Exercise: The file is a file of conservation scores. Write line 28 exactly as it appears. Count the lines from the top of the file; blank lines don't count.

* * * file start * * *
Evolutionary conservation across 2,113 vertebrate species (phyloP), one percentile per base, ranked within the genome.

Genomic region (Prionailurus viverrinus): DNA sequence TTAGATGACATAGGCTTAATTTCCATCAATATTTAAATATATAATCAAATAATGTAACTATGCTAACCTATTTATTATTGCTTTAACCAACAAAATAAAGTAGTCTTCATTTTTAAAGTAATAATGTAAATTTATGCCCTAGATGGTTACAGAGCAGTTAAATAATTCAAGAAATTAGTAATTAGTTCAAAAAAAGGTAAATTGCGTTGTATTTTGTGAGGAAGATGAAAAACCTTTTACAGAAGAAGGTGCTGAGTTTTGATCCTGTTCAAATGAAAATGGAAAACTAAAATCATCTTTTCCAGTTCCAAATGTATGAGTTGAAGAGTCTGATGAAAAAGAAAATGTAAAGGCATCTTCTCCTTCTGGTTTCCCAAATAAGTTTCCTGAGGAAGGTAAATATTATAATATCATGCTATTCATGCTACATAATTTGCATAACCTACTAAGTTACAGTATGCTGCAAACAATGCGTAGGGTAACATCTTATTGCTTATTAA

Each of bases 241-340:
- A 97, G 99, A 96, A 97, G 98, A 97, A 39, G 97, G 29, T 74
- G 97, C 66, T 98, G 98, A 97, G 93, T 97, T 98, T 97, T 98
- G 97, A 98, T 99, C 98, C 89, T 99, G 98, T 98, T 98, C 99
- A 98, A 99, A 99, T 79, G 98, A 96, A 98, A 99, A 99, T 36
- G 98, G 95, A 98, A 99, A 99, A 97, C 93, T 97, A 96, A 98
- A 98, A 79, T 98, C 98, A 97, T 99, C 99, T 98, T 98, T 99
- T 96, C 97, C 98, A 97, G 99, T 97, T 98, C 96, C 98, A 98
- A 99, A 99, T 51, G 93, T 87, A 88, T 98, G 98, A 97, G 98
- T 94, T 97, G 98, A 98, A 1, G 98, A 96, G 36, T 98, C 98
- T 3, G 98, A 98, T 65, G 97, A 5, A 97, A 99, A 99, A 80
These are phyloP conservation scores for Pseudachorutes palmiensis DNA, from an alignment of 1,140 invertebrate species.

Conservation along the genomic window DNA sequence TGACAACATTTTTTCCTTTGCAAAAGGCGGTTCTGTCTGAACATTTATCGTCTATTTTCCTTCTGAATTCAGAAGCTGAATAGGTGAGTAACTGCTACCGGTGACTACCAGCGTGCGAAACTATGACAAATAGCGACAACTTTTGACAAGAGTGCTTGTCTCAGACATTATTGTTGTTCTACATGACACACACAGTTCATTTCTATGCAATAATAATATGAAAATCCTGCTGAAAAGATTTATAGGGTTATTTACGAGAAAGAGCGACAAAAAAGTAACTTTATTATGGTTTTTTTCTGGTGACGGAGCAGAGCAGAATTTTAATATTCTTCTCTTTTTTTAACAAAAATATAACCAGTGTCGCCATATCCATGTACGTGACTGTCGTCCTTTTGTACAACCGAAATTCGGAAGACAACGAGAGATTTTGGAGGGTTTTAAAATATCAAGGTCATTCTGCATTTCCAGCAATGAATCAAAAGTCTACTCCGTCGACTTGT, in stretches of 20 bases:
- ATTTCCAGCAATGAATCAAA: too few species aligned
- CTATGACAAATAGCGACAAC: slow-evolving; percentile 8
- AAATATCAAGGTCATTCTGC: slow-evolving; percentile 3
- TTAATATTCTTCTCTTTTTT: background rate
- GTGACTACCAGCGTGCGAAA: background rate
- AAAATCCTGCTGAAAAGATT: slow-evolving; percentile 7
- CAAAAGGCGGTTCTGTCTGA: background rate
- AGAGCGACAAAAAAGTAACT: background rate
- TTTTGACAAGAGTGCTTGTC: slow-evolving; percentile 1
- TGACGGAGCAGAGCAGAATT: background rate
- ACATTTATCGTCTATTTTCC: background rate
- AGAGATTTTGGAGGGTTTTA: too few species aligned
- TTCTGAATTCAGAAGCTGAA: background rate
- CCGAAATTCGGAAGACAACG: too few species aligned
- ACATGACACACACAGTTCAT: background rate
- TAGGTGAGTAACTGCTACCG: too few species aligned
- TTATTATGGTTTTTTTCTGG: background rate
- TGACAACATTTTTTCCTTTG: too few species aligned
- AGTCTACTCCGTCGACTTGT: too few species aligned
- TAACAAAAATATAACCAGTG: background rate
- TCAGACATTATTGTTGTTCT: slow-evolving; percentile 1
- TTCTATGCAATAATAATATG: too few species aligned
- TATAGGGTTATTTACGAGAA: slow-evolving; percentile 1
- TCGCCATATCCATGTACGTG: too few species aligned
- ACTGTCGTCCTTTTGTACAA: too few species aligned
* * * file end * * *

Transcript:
- TTCTGAATTCAGAAGCTGAA: background rate